What is the interrobang‽ It’s that weird thing! Wikipedia says it’s a “non-standard punctuation mark” used to “combine the functions of the question mark and the exclamation mark.” The Guardian describes it as “that inappropriate over-sharer we all know.” Brand New calls it “the hipster of punctuation marks.” It’s a lot of things, but most importantly it is a single girl’s bf(f). Join me and claim the interrobang as your bæ this V-day.
The short history is this: Martin K. Speckter conceptualized the interrobang in 1962. On top of running his own advertising agency, he also edited Type Talks, a journal about typography in advertising. Speckter was annoyed with the growing trend in copywriting of using “?!” for an excited or rhetorical question. He decided that there should be one mark instead of an unsightly portmanteau-ed two. Speckter, like the single you, knew that one was better than two.
Speckter’s first designs look like your typical three-hour swipe binge on Bumble—same, same, a little different. And unlike your Bumble match, the interrobang was received with open arms when first introduced.
Speckter’s first sketches.
Sketches by Larry Ottino, Joe Carter and Frank Davies.
Smith-Corona’s interrobang key.
It was mentioned in numerous publications and American Type Founders (A.T.F) stated they would design an interrobang for all their new typefaces! They ended up only designing an interrobang into one face, Americana.
Americana, designed by Richard Isbell for American Type Founders in 1966. Courtesy of The Herb Lubalin Center.
From there, it went downhill. Grammar aficionados discredited it and fancy new “cold type” machines still had limited character sets. The six year gap between the interrobangs inception to printing also didn’t help. By the early 1970s it had almost completely fallen out of use. The interrobang still gets some occasional hype, but it never made a full recovery.
Existing interrobangs. Full list at Unicode.
Single 20-somethings are what the interrobang needs to make a full recovery. Why? I’ve only been out of the dating game for two years, and I’m surprised by how much everything has already changed. What is a “superlike” and why do I have 180 messages in my OKCupid inbox‽ Everyone is “chill” and asking me if I like pizza? Basically, I am questioning everything (?), loudly complaining (!) and looking for some clarity (‽). Hello, Interrobang.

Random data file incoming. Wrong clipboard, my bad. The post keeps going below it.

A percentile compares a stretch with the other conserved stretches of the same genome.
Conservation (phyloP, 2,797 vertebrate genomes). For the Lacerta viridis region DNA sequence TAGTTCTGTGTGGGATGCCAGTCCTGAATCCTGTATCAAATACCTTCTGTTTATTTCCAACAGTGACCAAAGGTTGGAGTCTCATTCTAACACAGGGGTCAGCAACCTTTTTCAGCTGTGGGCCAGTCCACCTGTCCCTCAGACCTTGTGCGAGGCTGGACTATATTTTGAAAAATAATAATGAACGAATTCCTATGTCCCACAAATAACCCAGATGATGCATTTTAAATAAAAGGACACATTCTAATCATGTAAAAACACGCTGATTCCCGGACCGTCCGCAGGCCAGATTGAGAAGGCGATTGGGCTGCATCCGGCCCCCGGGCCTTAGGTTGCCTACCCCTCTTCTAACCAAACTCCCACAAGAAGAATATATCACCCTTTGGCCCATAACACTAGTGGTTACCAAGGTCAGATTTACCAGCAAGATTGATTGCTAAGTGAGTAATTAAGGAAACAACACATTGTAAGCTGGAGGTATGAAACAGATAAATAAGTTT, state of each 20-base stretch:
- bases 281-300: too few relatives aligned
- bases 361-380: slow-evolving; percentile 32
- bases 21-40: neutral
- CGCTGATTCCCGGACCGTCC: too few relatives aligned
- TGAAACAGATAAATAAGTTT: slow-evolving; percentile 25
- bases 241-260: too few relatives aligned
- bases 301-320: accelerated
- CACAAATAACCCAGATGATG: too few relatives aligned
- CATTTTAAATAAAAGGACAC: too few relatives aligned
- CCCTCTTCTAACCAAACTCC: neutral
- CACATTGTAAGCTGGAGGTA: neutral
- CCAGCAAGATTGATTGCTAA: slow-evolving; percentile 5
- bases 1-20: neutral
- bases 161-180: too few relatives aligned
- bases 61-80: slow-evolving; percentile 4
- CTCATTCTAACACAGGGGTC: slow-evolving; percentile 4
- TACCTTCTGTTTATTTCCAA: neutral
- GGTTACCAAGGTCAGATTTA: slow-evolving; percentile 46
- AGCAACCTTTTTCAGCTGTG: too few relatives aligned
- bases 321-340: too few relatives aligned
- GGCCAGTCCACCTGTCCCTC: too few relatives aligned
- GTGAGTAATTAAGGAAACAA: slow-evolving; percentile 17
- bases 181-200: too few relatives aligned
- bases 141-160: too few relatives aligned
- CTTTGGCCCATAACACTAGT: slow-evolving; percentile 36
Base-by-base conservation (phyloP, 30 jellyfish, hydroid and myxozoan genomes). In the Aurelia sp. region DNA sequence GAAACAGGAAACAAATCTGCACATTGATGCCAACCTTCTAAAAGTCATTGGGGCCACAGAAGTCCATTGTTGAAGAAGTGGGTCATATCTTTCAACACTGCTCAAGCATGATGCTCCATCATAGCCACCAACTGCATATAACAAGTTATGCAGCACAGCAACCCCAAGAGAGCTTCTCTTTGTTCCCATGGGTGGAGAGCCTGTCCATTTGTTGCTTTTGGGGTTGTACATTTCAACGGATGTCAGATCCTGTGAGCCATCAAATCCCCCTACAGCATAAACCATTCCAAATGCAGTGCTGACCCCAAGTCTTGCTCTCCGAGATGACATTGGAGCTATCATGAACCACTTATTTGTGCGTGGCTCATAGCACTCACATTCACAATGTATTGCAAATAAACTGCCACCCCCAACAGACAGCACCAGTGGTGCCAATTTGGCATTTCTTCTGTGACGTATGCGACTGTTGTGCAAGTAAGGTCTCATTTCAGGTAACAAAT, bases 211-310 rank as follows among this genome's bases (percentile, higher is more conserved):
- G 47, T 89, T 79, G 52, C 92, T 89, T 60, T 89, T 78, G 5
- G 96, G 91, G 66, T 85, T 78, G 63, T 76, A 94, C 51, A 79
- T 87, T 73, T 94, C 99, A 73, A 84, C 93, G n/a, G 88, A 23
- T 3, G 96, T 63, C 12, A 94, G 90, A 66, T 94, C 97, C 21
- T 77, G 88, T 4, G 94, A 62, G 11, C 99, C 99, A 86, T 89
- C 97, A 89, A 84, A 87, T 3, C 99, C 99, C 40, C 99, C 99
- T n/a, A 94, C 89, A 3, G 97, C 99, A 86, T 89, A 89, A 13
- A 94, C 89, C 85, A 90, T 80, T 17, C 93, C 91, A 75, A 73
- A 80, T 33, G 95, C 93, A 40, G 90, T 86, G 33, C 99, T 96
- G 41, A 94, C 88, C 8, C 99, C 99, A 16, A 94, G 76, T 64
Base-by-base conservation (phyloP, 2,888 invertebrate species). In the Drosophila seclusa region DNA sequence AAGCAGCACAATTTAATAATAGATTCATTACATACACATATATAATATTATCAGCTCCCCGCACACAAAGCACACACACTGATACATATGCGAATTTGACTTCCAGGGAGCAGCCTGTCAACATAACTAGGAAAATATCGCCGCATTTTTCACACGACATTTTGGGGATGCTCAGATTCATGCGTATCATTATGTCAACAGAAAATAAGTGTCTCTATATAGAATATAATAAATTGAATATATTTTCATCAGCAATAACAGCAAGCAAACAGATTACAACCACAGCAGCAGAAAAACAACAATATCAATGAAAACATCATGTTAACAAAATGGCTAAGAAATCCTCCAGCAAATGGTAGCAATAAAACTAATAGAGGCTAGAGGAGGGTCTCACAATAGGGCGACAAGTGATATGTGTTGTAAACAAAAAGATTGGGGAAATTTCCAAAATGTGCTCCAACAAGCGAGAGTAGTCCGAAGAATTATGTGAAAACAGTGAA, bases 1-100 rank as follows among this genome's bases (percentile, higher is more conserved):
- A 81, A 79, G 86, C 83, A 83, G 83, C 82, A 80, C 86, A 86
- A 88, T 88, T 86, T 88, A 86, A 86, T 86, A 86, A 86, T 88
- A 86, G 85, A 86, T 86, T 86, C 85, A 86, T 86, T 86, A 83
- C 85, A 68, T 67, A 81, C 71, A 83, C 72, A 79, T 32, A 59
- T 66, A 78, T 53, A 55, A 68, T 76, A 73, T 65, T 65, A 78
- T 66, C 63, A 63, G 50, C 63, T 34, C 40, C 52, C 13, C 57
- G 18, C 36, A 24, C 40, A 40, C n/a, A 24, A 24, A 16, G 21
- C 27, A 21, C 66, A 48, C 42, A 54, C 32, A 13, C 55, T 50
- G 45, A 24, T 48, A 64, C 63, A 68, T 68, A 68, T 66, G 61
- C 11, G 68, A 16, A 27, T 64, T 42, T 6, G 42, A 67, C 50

Laser cuts of ampersand and interrobang.
To be fair, I’ve always been a bit obsessed with the character. I include the glyph in all of my typefaces and my eyes are always peeled for interrobang nuggets of history. The interrobang has been my nerdy #letterlove for as long as I’ve loved type. It’s even a shortcut on my phone. When I type ‘?!’ it magically turns into ‘‽’
How to set an interrobang text replacement.
To illustrate why this character is more necessary than ever, I’ve highlighted some very real, in-use examples that may or may not be from personal experience.
It sets you apart from the masses on dating apps.
SCENE: Dating App Bio reads: “My favorite character is the interrobang and yours should be too.”
Hot Piece: “Omg I just looked up the interrobang. So cool!”
You: “Should we discuss this over a drink‽”
Hot Piece: “I’d love to!”
Because it’s passive aggressive:
SCENE: Texting you ex. Attempting to acquire knee-high leather boots you left at his place.
You: “Can I just get your keys from Ben.”
Him: “Yep! How’s 1:30?”
Him: “Cool…I (won’t) see you then!”
For your general disdain with relationships.
SCENE: Friend is dating a lame and you feel recently empowered by your singledom.
Her: “He told me that he was on Team Rob and Blac Chyna.”
You: “He said WHAT‽ If he’s not on team Kylie and Tyga, then he’s not on your team.”
Because it’s honest.
SCENE: You get home after a day of angry photoshopping, noisy drinks with friends, and an emotional talk with the bodega guy that makes your BLT. Now that you are quiet and alone, you regret everything. You text your bff for some comfort.
You: “Was I too loud today‽”
Bestie: “Yes, but it’s okay. We still love you.”
And if you ever decide that landing a new bae won’t ruin your personal brand:
Him: “I love you.”
You: “No way‽”
We weren’t ready for the interrobang in 1962. But the world has changed in the last 53 years. We need the interrobang more than ever before. Happy Valentines Day, Interrobae!
P.S. If you are interested in learning more about the interrobang, and the secret history of many other punctuation marks, please read Keith Houston’s Shady Characters.